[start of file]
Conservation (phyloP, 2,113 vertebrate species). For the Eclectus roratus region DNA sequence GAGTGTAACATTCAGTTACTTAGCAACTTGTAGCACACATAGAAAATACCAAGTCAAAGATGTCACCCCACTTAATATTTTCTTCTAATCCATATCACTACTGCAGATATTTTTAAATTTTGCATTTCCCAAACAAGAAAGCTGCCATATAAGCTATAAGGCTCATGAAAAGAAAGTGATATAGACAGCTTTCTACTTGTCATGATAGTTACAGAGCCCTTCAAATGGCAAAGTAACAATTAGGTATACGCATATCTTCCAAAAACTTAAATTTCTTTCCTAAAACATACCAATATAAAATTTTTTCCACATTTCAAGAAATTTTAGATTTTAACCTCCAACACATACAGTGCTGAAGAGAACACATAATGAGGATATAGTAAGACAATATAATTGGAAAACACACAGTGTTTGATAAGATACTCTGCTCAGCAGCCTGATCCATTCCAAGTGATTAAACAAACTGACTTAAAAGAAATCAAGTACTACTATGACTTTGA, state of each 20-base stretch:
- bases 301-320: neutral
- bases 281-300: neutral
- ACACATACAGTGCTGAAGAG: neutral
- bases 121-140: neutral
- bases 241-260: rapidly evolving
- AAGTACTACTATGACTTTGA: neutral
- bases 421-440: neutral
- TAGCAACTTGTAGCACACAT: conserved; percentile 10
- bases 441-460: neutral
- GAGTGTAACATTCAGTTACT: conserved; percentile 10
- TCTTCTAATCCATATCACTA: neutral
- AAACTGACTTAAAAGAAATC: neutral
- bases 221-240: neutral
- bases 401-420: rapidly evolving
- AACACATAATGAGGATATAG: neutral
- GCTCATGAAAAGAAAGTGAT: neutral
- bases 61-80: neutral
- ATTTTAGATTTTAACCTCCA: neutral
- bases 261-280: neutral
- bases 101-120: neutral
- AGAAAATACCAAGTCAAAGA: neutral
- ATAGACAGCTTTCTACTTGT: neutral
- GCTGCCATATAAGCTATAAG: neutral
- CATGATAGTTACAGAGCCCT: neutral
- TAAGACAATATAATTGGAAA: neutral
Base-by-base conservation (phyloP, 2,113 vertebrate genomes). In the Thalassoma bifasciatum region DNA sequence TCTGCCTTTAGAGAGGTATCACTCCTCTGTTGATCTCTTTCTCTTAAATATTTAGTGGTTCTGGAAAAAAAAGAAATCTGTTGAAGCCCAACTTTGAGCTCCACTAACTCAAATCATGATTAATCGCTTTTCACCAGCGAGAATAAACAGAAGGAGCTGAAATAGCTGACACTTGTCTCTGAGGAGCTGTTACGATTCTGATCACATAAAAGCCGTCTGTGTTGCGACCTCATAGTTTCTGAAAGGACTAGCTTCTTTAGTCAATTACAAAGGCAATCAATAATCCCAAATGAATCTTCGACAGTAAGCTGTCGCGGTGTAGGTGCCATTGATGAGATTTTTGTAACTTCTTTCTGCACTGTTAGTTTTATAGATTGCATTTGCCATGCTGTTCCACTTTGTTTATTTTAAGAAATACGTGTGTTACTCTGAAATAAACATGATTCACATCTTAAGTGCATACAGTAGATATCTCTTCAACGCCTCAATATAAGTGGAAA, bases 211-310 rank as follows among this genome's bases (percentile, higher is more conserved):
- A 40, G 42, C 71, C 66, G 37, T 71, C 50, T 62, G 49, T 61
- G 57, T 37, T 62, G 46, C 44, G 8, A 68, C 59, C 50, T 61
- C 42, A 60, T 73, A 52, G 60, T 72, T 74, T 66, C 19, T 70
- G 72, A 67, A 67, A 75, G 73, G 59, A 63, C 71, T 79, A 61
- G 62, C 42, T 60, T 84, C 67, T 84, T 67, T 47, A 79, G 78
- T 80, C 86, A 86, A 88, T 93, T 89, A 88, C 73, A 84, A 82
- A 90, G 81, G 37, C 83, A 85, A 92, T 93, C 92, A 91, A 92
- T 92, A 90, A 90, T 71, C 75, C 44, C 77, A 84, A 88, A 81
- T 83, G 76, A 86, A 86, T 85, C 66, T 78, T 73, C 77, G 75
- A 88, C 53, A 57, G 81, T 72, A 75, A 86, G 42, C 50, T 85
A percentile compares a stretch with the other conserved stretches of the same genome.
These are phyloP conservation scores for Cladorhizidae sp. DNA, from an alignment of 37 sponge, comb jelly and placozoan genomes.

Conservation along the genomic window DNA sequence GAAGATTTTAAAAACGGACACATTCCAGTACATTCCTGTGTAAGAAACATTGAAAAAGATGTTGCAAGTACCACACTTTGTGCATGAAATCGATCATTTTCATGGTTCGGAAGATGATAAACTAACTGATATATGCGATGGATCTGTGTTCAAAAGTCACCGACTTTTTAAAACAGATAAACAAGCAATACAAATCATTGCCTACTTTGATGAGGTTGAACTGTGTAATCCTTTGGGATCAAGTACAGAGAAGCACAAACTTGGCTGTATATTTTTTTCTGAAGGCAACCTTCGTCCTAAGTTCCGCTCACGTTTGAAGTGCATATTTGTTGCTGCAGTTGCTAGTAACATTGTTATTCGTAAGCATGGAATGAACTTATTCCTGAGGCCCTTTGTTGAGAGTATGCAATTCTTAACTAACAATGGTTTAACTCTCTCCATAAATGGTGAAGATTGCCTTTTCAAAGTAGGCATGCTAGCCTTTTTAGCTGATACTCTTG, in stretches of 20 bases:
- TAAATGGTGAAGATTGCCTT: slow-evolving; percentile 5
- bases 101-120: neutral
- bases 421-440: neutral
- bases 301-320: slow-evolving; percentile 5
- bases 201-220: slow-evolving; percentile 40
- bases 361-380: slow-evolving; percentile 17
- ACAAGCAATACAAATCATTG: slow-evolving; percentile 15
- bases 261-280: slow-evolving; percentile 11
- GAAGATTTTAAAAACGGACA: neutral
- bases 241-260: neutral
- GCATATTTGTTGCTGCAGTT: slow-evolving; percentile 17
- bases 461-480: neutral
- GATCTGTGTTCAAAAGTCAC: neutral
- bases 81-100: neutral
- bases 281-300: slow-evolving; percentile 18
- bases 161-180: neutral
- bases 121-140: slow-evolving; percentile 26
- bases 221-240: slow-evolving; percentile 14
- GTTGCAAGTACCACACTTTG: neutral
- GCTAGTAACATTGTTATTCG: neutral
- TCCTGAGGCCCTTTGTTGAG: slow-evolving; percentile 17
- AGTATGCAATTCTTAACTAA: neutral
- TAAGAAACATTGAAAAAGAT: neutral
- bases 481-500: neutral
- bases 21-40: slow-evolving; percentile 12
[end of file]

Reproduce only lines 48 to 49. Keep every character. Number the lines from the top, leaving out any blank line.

- bases 261-280: slow-evolving; percentile 11
- GAAGATTTTAAAAACGGACA: neutral